A peek inside Blesso’s 421 West 22nd Street

TRD New York /
Nov.November 04, 2010 04:00 PM
Architects’ renderings of a studio at 421 West 22nd Street show how the space changes for different uses.

Studio apartments — which conjure up images of awkward dinner party seating and falling Murphy beds — often get a bad rap.

But developer Blesso Properties, which recently revamped the Pines on Fire Island, is hoping to change perceptions of studio living.

In September, the firm started construction on a $3.7 million condo conversion of a rental building at 421 West 22nd Street (see images above). Five newly renovated studios and a ground-floor duplex are slated for completion within 12 months. (The three remaining renters — rent-stabilized tenants — will remain in their apartments, and will later have the opportunity to buy them.)

These studios will be unlike any others, the company hopes.

“Our idea was to reinvent studio living,” said Matthew Blesso, the president of Blesso Properties.

To accomplish that goal, the firm worked with Andrea Steele of ANDArchitects to design furniture and built-in storage spaces for the units. The idea was to create a space that can easily morph from bedroom to living room to dining room.
“We want people to live as if they have four different spaces here, versus one,” said Blesso’s director of acquisitions, Sara Willard.

In these 450-square-foot studios, a dining room table will drop down from the ceiling, and stackable chairs will be stored in specially designed closets.

“One of the challenges of living in one room is that you’re eating in your bedroom and sleeping in your kitchen,” Willard explained. “We wanted to create a space that actually multi-tasks the same room, but at different times, so that everything is concealed optically when not in use.”

A custom-built Murphy bed blends into woodwork that is continuous throughout the apartment, to help the spaces flow into each other rather than ending abruptly, Willard said.

When it’s not in use, the bed is “seamless with the rest of the storage,” she explained. “You don’t know that there’s a bed behind there; it looks like it could have just as easily been a closet.”

Meanwhile, closets and kitchen cabinets look the same, so that when you’re sitting on your bed, you don’t have the feeling of being in the kitchen.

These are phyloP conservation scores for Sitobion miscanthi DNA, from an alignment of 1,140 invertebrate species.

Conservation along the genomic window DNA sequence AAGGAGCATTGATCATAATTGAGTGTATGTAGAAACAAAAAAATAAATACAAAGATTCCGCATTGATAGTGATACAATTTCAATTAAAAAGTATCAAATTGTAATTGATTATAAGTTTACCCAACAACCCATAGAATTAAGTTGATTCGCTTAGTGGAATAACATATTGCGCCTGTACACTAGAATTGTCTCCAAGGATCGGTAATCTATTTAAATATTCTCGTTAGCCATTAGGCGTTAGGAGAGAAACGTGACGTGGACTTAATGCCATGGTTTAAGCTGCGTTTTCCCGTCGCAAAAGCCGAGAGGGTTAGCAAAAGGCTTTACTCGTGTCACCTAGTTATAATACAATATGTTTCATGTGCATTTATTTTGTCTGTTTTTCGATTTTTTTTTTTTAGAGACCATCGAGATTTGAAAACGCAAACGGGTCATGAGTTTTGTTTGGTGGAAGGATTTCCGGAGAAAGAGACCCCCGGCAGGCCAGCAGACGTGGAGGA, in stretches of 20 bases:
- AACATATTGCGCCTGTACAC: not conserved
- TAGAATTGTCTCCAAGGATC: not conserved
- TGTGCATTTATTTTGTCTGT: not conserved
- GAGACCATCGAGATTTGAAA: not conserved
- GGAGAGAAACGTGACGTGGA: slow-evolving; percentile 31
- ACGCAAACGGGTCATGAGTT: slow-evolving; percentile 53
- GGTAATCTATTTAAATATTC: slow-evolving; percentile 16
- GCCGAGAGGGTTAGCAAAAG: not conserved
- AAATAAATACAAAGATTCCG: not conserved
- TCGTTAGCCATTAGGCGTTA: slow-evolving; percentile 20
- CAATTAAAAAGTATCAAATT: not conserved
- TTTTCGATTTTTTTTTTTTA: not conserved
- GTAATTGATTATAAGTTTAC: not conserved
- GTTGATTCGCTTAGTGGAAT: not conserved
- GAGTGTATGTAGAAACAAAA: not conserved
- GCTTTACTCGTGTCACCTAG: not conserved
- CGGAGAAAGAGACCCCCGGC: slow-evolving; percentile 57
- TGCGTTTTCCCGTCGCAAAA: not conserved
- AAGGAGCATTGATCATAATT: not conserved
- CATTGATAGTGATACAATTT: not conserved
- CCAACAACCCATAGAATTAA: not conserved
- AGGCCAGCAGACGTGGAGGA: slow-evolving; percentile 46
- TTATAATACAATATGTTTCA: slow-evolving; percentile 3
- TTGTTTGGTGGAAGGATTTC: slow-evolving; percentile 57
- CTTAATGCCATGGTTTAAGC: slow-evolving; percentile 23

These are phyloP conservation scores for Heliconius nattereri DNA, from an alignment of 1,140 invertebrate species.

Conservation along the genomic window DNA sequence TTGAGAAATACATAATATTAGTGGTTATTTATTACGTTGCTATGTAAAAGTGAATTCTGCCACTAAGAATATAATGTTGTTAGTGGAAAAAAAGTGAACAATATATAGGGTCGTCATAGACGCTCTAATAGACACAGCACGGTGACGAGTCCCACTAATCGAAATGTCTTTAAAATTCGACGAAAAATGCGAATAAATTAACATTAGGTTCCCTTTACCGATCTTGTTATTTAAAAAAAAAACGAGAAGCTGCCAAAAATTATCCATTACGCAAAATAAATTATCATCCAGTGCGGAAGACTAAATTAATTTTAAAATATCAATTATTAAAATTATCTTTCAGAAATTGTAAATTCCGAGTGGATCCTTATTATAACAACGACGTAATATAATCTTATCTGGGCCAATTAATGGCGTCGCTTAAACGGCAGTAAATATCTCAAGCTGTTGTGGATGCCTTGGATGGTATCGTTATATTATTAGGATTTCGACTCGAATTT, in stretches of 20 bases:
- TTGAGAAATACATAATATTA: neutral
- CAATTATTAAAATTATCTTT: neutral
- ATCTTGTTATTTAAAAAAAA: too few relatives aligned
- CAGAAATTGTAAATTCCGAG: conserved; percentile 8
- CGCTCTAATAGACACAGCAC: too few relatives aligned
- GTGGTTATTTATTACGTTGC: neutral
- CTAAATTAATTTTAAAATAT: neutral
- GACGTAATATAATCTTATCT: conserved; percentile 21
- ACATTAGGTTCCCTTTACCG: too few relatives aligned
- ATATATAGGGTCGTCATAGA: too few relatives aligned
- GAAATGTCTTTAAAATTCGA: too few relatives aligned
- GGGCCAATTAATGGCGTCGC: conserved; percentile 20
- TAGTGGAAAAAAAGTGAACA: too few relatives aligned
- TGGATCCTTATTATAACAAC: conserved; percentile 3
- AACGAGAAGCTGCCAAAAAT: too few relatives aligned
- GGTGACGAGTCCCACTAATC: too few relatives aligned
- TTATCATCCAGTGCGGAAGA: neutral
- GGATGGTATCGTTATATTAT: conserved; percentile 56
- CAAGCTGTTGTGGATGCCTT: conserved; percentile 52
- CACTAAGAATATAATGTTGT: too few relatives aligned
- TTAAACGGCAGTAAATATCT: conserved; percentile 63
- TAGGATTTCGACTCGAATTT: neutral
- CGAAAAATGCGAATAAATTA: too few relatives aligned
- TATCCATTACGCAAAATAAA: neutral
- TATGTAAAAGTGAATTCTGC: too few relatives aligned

“The only way you know that’s a kitchen is that there’s a sink,” she said. “The woodwork for the kitchen is integrated with all of your closets and storage.”

This all begs the question: why not just build one-bedrooms? Because of the price point, Willard said.

Blesso purchased 421 West 22nd Street more than three years ago and originally planned to convert the building into a single-family mansion, or a luxury duplex and triplex, she said. But with the Lehman Brothers collapse and credit crunch, mortgages for homebuyers grew scarce. Jumbo mortgages were particularly hard to come by.

In response, Blesso decided to change its plans and build studios instead. Priced at less than $600,000, these units will make it easier for buyers to get conforming mortgages, Willard said.

“We thought the market would be deeper for studios than it would be for a triplex,” she said. “So we retooled what we wanted to do.”

The firm will also “be doing legwork to make sure that the building is Fannie- and Freddie-approved,” she said.
The firm started construction on its own dime in September, but recently secured a 60 percent loan-to-value construction loan from Landmark Realty Capital.

While prices for buyers will be lower than if the units were one-bedrooms, Blesso is hoping to get higher prices for the units than typical studios in the area.

“We spent a lot more on millwork and built-in pieces than our competitive set of studios,” she said. “But we thought that was really important, and would make a really big difference for people and how they live in the space.”

Studios in Chelsea are currently fetching $1,000 to $1,050 per square foot, she said. Blesso — which has a history of “achieving pricing records,” she said — is hoping to sell their units for 15 to 20 percent more.

However, the units won’t be sold for at least two years, she said. To provide cash flow, Blesso Properties often rents its new condo projects for a few years before selling them, Willard said, and this project will be no different. The units will be rented out within the next 12 months, she said. After that, they will most likely be sold, though it’s possible that they will remain rentals “if we do very well,” she said. Still, the highest and best use of the property, even in this market, is condos, she added.


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